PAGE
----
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National Geographic’s ‘Race Card’ Is The Kind Of Fringe Activism Conservative Brass Mocked Until It Became Policy

Race Card

Republicans should probably do something about the left’s erasure of gender boundaries before biological males begin to compete in women’s sports. Oh, wait…

Republicans should probably do something about the left’s radical definitions of hate speech before they use it to criminalize speech they simply don’t like. Oh, wait…

Republicans should probably do something about academia’s push to mainstream state-sanctioned racism under critical race theory before such curricula makes its way into K-12 schools. Oh, wait…

For years, Republicans have observed creeping leftist indoctrination within the American educational system with amusement, as something to mock and fundraise off while aggressively woke children seeped into the leadership of the nation’s most powerful institutions, from legacy newsrooms to corporate board rooms. Such actors now enjoy the influence to manipulate both public policy and social norms, shifting the cultural window of acceptance to feature the widespread use of pronoun bios and post-pandemic, post-vaccination mask-wearing as signs of virtue.

In May, National Geographic began to feature a new pronoun bio in the form of the “Race Card Project.” The group’s founding director, Michele Norris, published submissions after years of collecting postcards that asked individuals to jot down six words that came to mind on hearing the word “race.”

Most of the submissions made public were relatively predictable, with some bathed in the abject victimization they’re taught to subscribe to based on their identity while others spoke of their shame for being white.

To Norris’s credit, the project’s director zeroed in on the individual, offering an outlet to air grievances about conversations on race without the knee-jerk vilification of “white supremacy” against those rejecting the progressive-or-bigot binary.

“Through this work, we get to see people as they see themselves,” Norris wrote. “They chose what they wanted to talk about, what they wanted to interrogate or examine. As a result, we get to see a part of the world that is usually walled off.”

Another side effect of the project, however, appears on its way to include a new virtue signal in professional bios to coincide with the inclusion of one’s almost always obvious pronouns.

In a mass email to readers, the magazine’s Editor in Chief Susan Goldberg included the six-word “Race Card” under her job title. It reads, “white, privileged, with much to learn.”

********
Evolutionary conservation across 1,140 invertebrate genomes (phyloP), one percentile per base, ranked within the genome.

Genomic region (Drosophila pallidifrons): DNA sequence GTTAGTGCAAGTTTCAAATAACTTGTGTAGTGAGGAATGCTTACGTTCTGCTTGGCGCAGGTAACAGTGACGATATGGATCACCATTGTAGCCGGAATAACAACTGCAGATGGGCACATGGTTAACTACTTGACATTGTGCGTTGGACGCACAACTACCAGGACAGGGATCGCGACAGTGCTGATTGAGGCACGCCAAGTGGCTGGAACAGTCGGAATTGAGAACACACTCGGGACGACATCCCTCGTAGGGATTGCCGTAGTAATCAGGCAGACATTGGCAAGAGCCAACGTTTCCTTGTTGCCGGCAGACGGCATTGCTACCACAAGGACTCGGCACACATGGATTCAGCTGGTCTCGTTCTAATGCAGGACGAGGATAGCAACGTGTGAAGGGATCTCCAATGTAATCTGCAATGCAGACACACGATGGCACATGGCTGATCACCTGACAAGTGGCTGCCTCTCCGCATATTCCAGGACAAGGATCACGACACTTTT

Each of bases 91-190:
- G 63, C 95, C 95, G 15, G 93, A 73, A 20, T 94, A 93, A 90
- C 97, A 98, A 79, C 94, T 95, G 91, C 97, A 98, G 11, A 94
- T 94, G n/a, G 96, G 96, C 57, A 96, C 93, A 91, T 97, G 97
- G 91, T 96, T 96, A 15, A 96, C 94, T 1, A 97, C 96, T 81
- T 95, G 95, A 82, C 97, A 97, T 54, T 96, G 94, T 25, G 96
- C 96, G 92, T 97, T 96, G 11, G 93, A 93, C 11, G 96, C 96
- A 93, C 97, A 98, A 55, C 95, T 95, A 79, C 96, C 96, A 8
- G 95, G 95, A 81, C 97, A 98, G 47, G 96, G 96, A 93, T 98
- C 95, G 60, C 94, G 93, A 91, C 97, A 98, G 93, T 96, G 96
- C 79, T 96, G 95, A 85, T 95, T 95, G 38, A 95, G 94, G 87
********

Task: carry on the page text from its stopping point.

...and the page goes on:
Seems harmless enough, as just another form of passive progressivism no different from the inclusion of pronoun bios. The quiet adoption of this kind of signature bio over time, however, carries the accelerated pace of defining oneself by one’s race, a dramatic escalation of the cancerous identity politics that lies at the heart of the culture war. In the divisive process, minorities are taught to believe such things as that they aren’t intelligent enough to obtain a state I.D. to vote.

Culture precedes policy. Conservatives who don’t understand that are the ones who allowed decades of campus radicalism to produce the power-players of the political establishment today. Republicans who didn’t understand that are the reason Donald Trump rose from television celebrity to American president and still remains the most popular figure in the GOP post-presidency.

There’s a reason face masks, which quickly became markers of a political stripe, remain legally required on all U.S. flights despite coronavirus cases and transmission falling so low some news organizations have even stopped weekly tracking.

Transportation Secretary Pete Buttigieg defended the mask policy last week, telling ABC News, “It’s a matter of safety, but it’s also a matter of respect.” It’s another slippery slope when the government begins to regulate standards of “respect.”

Liberals will mock this piece as another article of conservative fanaticism raising undue hysteria in the culture wars, marking race cards as innocent activism and nothing to worry about. They said the same, however, about each minor development in the culture wars 20 years ago.